When looking for that all important first job, possessing an eye-catching and engaging portfolio is very crucial. With technology ever evolving you need to be able to adapt the way you showcase your work accordingly. Whilst its still more than acceptable to display your work in the traditional manner, within a leather / pleather arts portfolio book, you now also have to show how your work looks online. 10 years ago, undergraduates and graduates were being encouraged to find ways to display their work online (often via their own website), nowadays its an absolute must. But it’s easier than ever with the dominance of easy to use blog sites.
So in short, the physical cardboard portfolio has now been relegated to the role of goal keeper should you have a technology failure. Nowadays, you need to be prepared to show your work on tablets, any apps you’ve developed on your phones, and laptops. In the unlikelihood that your server is down, their WiFi is not connecting or there is no signal for your mobile be sure to temporarily store your work in the image library so you don’t have to rely on going online.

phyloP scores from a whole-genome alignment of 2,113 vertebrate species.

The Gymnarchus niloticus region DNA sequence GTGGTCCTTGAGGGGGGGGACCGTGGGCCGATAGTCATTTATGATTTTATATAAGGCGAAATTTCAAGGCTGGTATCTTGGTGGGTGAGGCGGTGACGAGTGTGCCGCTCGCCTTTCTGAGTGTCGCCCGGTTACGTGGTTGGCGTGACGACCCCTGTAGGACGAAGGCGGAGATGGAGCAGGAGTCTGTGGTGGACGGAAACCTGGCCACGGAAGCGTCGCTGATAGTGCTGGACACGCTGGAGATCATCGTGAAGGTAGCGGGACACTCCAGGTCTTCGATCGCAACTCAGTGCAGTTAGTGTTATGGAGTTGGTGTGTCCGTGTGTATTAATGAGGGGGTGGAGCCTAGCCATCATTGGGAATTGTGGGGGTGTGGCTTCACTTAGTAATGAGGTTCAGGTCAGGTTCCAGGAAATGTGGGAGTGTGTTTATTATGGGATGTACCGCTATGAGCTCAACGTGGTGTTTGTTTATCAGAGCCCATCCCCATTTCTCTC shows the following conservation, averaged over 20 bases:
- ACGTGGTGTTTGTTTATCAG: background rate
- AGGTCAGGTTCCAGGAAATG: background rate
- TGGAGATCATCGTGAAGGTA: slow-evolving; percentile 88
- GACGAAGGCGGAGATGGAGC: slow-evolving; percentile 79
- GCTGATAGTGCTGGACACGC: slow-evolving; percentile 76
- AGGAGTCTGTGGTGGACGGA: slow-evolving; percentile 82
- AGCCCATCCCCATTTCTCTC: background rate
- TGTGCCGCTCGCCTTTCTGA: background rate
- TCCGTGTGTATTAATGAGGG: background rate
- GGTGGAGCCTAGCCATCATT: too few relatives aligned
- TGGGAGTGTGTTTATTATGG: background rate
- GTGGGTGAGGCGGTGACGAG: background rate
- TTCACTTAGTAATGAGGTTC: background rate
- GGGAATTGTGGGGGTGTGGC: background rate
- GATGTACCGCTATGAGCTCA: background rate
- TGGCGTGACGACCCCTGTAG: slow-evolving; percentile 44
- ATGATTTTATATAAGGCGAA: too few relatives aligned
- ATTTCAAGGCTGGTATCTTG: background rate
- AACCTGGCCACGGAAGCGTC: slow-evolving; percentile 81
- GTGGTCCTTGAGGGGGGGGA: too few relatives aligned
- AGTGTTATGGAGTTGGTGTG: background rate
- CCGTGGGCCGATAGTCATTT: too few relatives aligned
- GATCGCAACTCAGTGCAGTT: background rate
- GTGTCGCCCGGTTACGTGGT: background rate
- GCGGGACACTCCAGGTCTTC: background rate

To show or not to show?
Do you need evidence of your learning curve in your portfolio? For a lot of undergraduates, it’s often all they have in their folders, but signs are pointing in a different direction. If you’re lucky enough to be able to get an interview at a design agency; senior designers and directors are more interested in seeing ‘self-guided’ projects instead. Often or not, this is because it shows what you are capable of creating with an extremely open brief. It shows your limits, but also your scope and personal styles to better effect.
Watch me now!
Silvertoad Ltd’s Junior Designer and all round wizard innovator, Chris Hird brought this American YouTube blog to our attention. It’s bang up to date with some amazing tips. Be sure to have a notebook and pen ready because there are a lot of useful points to action. Click here to view more…